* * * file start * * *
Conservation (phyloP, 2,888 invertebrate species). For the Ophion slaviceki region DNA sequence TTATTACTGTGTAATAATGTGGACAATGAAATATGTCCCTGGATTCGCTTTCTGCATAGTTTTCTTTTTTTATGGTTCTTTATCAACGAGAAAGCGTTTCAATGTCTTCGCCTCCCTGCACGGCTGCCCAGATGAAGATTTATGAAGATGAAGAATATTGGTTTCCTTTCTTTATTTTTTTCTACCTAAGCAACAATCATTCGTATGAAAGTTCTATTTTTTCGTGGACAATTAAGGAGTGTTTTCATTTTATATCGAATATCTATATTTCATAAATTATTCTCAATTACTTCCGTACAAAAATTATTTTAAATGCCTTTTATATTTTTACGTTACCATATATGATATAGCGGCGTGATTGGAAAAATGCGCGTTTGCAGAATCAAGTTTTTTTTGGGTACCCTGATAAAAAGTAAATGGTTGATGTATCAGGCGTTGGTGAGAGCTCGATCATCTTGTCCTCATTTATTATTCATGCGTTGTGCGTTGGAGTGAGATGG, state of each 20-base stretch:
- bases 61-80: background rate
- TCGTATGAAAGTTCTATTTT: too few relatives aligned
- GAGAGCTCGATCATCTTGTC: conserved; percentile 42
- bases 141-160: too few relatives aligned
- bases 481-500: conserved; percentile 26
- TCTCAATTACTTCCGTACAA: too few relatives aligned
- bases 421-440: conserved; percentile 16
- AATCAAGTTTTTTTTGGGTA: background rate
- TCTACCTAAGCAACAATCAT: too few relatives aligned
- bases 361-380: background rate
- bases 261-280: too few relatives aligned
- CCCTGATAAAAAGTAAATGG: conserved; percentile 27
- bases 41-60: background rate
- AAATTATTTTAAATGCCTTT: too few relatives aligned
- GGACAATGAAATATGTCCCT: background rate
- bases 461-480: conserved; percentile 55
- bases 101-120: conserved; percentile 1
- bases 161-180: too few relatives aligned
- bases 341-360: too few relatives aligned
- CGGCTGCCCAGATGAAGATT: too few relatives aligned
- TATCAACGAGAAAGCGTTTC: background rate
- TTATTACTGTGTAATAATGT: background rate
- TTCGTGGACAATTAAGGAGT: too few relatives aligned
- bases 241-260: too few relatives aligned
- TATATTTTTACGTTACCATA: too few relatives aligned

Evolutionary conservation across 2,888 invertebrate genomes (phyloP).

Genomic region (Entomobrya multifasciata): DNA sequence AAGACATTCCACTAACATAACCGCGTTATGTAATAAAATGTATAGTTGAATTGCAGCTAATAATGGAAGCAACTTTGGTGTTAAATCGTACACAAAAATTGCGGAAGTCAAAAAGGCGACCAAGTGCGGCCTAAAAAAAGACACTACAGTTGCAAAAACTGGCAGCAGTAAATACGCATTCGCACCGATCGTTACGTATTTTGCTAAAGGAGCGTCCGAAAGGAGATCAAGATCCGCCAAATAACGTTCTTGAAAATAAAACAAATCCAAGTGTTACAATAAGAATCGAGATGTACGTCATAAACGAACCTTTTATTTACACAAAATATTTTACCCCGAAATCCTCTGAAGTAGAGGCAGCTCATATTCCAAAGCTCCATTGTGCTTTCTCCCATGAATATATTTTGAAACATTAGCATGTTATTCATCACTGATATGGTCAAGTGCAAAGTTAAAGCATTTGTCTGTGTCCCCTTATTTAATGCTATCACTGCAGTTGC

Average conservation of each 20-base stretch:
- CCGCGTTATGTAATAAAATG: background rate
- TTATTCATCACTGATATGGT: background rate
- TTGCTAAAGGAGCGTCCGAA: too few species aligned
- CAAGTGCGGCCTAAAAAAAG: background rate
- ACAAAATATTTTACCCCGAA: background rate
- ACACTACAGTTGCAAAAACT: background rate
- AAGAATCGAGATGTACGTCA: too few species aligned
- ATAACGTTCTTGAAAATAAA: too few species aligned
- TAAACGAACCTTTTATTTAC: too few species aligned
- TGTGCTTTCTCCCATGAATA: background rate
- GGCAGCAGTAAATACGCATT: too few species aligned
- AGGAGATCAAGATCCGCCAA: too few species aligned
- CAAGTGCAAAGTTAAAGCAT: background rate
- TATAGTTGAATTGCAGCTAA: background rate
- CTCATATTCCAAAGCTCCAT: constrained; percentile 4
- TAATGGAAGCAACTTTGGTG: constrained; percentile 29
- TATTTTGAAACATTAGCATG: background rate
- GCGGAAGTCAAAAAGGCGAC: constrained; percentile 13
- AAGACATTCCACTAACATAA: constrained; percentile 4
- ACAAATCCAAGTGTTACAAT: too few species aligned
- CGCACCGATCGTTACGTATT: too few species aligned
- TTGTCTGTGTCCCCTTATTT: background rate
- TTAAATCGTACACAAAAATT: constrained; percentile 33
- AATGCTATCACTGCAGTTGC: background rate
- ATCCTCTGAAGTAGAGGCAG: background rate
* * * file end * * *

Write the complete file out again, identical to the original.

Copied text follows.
Conservation (phyloP, 2,888 invertebrate species). For the Ophion slaviceki region DNA sequence TTATTACTGTGTAATAATGTGGACAATGAAATATGTCCCTGGATTCGCTTTCTGCATAGTTTTCTTTTTTTATGGTTCTTTATCAACGAGAAAGCGTTTCAATGTCTTCGCCTCCCTGCACGGCTGCCCAGATGAAGATTTATGAAGATGAAGAATATTGGTTTCCTTTCTTTATTTTTTTCTACCTAAGCAACAATCATTCGTATGAAAGTTCTATTTTTTCGTGGACAATTAAGGAGTGTTTTCATTTTATATCGAATATCTATATTTCATAAATTATTCTCAATTACTTCCGTACAAAAATTATTTTAAATGCCTTTTATATTTTTACGTTACCATATATGATATAGCGGCGTGATTGGAAAAATGCGCGTTTGCAGAATCAAGTTTTTTTTGGGTACCCTGATAAAAAGTAAATGGTTGATGTATCAGGCGTTGGTGAGAGCTCGATCATCTTGTCCTCATTTATTATTCATGCGTTGTGCGTTGGAGTGAGATGG, state of each 20-base stretch:
- bases 61-80: background rate
- TCGTATGAAAGTTCTATTTT: too few relatives aligned
- GAGAGCTCGATCATCTTGTC: conserved; percentile 42
- bases 141-160: too few relatives aligned
- bases 481-500: conserved; percentile 26
- TCTCAATTACTTCCGTACAA: too few relatives aligned
- bases 421-440: conserved; percentile 16
- AATCAAGTTTTTTTTGGGTA: background rate
- TCTACCTAAGCAACAATCAT: too few relatives aligned
- bases 361-380: background rate
- bases 261-280: too few relatives aligned
- CCCTGATAAAAAGTAAATGG: conserved; percentile 27
- bases 41-60: background rate
- AAATTATTTTAAATGCCTTT: too few relatives aligned
- GGACAATGAAATATGTCCCT: background rate
- bases 461-480: conserved; percentile 55
- bases 101-120: conserved; percentile 1
- bases 161-180: too few relatives aligned
- bases 341-360: too few relatives aligned
- CGGCTGCCCAGATGAAGATT: too few relatives aligned
- TATCAACGAGAAAGCGTTTC: background rate
- TTATTACTGTGTAATAATGT: background rate
- TTCGTGGACAATTAAGGAGT: too few relatives aligned
- bases 241-260: too few relatives aligned
- TATATTTTTACGTTACCATA: too few relatives aligned

Evolutionary conservation across 2,888 invertebrate genomes (phyloP).

Genomic region (Entomobrya multifasciata): DNA sequence AAGACATTCCACTAACATAACCGCGTTATGTAATAAAATGTATAGTTGAATTGCAGCTAATAATGGAAGCAACTTTGGTGTTAAATCGTACACAAAAATTGCGGAAGTCAAAAAGGCGACCAAGTGCGGCCTAAAAAAAGACACTACAGTTGCAAAAACTGGCAGCAGTAAATACGCATTCGCACCGATCGTTACGTATTTTGCTAAAGGAGCGTCCGAAAGGAGATCAAGATCCGCCAAATAACGTTCTTGAAAATAAAACAAATCCAAGTGTTACAATAAGAATCGAGATGTACGTCATAAACGAACCTTTTATTTACACAAAATATTTTACCCCGAAATCCTCTGAAGTAGAGGCAGCTCATATTCCAAAGCTCCATTGTGCTTTCTCCCATGAATATATTTTGAAACATTAGCATGTTATTCATCACTGATATGGTCAAGTGCAAAGTTAAAGCATTTGTCTGTGTCCCCTTATTTAATGCTATCACTGCAGTTGC

Average conservation of each 20-base stretch:
- CCGCGTTATGTAATAAAATG: background rate
- TTATTCATCACTGATATGGT: background rate
- TTGCTAAAGGAGCGTCCGAA: too few species aligned
- CAAGTGCGGCCTAAAAAAAG: background rate
- ACAAAATATTTTACCCCGAA: background rate
- ACACTACAGTTGCAAAAACT: background rate
- AAGAATCGAGATGTACGTCA: too few species aligned
- ATAACGTTCTTGAAAATAAA: too few species aligned
- TAAACGAACCTTTTATTTAC: too few species aligned
- TGTGCTTTCTCCCATGAATA: background rate
- GGCAGCAGTAAATACGCATT: too few species aligned
- AGGAGATCAAGATCCGCCAA: too few species aligned
- CAAGTGCAAAGTTAAAGCAT: background rate
- TATAGTTGAATTGCAGCTAA: background rate
- CTCATATTCCAAAGCTCCAT: constrained; percentile 4
- TAATGGAAGCAACTTTGGTG: constrained; percentile 29
- TATTTTGAAACATTAGCATG: background rate
- GCGGAAGTCAAAAAGGCGAC: constrained; percentile 13
- AAGACATTCCACTAACATAA: constrained; percentile 4
- ACAAATCCAAGTGTTACAAT: too few species aligned
- CGCACCGATCGTTACGTATT: too few species aligned
- TTGTCTGTGTCCCCTTATTT: background rate
- TTAAATCGTACACAAAAATT: constrained; percentile 33
- AATGCTATCACTGCAGTTGC: background rate
- ATCCTCTGAAGTAGAGGCAG: background rate